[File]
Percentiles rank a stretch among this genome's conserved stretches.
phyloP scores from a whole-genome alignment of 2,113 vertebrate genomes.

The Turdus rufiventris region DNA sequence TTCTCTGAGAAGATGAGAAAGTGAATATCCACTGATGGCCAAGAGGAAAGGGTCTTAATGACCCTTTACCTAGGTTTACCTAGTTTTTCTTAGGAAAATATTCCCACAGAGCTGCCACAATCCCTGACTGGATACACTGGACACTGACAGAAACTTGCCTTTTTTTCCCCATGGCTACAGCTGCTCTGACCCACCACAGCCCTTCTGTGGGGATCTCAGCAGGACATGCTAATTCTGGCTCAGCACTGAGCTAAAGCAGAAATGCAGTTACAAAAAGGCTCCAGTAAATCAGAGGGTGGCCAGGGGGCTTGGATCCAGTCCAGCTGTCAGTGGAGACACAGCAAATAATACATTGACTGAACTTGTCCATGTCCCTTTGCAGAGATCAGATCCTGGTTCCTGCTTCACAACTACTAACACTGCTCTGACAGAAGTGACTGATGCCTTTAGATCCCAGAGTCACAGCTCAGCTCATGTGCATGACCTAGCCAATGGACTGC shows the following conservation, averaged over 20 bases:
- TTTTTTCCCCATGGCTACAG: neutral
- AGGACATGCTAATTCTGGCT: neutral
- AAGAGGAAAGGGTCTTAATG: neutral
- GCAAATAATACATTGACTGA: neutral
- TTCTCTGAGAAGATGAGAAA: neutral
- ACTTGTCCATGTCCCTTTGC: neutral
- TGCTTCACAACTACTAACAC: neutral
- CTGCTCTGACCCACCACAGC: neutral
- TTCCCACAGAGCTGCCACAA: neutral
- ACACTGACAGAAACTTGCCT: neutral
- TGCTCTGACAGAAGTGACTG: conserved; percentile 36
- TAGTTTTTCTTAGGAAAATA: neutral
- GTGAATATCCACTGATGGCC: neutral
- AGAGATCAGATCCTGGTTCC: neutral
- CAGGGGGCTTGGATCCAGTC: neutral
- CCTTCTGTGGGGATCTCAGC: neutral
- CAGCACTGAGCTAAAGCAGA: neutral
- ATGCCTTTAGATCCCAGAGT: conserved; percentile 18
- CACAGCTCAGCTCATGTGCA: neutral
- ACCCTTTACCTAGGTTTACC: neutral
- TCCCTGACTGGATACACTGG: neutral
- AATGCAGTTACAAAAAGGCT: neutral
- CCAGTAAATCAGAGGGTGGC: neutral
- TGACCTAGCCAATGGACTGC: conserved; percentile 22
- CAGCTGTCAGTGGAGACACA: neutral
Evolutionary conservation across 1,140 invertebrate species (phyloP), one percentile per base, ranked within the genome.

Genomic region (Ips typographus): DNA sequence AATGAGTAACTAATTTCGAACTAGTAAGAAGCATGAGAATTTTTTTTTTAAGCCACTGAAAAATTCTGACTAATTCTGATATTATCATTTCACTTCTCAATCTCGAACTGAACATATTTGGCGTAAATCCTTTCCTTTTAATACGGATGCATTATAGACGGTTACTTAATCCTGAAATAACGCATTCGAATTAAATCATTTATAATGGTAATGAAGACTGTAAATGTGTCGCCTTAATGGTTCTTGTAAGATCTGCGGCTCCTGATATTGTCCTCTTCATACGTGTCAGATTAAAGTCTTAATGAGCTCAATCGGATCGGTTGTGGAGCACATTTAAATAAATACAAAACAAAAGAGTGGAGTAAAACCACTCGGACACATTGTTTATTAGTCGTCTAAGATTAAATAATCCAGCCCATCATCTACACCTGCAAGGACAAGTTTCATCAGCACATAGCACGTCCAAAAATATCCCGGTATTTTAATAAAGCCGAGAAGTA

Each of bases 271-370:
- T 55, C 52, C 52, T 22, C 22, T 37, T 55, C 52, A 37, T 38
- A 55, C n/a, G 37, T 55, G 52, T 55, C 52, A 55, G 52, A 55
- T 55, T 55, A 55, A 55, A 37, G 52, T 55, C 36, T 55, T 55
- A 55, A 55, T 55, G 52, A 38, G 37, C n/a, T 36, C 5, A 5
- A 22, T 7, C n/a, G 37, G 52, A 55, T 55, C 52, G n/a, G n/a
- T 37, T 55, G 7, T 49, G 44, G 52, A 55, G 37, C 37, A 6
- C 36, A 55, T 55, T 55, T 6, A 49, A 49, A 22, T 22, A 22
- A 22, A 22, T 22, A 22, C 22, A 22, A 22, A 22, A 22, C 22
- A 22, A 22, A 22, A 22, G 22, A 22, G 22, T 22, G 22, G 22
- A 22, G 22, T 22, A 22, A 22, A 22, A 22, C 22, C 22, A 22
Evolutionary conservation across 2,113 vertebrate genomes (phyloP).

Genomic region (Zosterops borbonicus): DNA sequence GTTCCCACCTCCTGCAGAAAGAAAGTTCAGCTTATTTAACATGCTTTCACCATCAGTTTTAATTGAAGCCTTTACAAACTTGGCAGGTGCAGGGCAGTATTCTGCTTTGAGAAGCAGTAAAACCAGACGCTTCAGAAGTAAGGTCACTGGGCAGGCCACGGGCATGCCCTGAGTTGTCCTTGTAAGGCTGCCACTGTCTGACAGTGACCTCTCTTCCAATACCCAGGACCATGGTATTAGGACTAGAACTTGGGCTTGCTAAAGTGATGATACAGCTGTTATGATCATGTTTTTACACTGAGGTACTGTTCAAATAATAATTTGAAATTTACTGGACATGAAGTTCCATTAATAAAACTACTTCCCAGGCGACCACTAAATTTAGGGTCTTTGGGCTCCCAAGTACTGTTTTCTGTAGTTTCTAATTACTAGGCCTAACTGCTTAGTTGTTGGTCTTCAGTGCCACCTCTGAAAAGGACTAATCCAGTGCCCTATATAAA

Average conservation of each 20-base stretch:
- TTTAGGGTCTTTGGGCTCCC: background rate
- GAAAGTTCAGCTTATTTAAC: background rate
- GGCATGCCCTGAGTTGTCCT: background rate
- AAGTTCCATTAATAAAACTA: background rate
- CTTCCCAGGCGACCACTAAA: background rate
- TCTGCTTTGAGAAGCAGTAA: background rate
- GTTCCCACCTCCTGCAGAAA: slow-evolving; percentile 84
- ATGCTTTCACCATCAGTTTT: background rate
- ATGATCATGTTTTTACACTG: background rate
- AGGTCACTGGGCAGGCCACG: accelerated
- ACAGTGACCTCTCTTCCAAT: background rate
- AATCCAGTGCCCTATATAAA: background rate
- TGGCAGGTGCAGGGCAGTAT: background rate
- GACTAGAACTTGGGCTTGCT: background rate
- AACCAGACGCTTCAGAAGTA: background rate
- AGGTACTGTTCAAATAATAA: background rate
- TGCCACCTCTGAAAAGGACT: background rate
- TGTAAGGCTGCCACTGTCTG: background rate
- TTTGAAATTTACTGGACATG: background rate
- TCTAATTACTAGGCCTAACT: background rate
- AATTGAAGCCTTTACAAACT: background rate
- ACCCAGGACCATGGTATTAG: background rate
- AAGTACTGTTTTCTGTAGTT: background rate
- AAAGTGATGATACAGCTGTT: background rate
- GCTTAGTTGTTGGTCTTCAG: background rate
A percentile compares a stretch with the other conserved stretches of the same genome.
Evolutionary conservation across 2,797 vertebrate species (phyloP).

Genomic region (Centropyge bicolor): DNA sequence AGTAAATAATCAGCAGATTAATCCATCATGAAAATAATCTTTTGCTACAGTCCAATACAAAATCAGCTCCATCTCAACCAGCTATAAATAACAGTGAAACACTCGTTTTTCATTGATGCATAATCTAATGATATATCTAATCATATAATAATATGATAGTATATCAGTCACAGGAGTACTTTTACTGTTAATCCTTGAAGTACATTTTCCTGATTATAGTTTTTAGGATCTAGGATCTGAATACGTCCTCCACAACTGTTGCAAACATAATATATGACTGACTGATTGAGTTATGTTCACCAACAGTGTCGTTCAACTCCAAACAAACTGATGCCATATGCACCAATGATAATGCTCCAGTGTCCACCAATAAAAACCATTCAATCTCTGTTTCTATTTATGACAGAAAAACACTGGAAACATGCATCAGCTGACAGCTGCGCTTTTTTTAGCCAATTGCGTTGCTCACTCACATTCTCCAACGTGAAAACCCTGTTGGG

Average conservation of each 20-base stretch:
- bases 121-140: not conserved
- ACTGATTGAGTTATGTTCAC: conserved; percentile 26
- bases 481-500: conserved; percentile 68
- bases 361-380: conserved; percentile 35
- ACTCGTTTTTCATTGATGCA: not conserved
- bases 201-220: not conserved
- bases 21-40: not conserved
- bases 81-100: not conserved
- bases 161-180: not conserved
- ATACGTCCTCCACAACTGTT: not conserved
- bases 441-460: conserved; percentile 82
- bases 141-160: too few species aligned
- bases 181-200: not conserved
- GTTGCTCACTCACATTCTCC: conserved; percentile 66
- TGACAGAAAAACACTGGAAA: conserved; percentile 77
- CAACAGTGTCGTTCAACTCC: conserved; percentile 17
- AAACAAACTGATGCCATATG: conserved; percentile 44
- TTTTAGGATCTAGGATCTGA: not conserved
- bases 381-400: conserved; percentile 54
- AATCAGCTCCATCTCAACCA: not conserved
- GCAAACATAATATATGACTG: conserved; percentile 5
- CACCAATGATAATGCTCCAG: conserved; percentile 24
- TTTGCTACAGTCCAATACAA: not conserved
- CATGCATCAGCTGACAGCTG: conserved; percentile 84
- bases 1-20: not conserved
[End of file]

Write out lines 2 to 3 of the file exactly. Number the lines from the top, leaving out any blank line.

phyloP scores from a whole-genome alignment of 2,113 vertebrate genomes.

The Turdus rufiventris region DNA sequence TTCTCTGAGAAGATGAGAAAGTGAATATCCACTGATGGCCAAGAGGAAAGGGTCTTAATGACCCTTTACCTAGGTTTACCTAGTTTTTCTTAGGAAAATATTCCCACAGAGCTGCCACAATCCCTGACTGGATACACTGGACACTGACAGAAACTTGCCTTTTTTTCCCCATGGCTACAGCTGCTCTGACCCACCACAGCCCTTCTGTGGGGATCTCAGCAGGACATGCTAATTCTGGCTCAGCACTGAGCTAAAGCAGAAATGCAGTTACAAAAAGGCTCCAGTAAATCAGAGGGTGGCCAGGGGGCTTGGATCCAGTCCAGCTGTCAGTGGAGACACAGCAAATAATACATTGACTGAACTTGTCCATGTCCCTTTGCAGAGATCAGATCCTGGTTCCTGCTTCACAACTACTAACACTGCTCTGACAGAAGTGACTGATGCCTTTAGATCCCAGAGTCACAGCTCAGCTCATGTGCATGACCTAGCCAATGGACTGC shows the following conservation, averaged over 20 bases: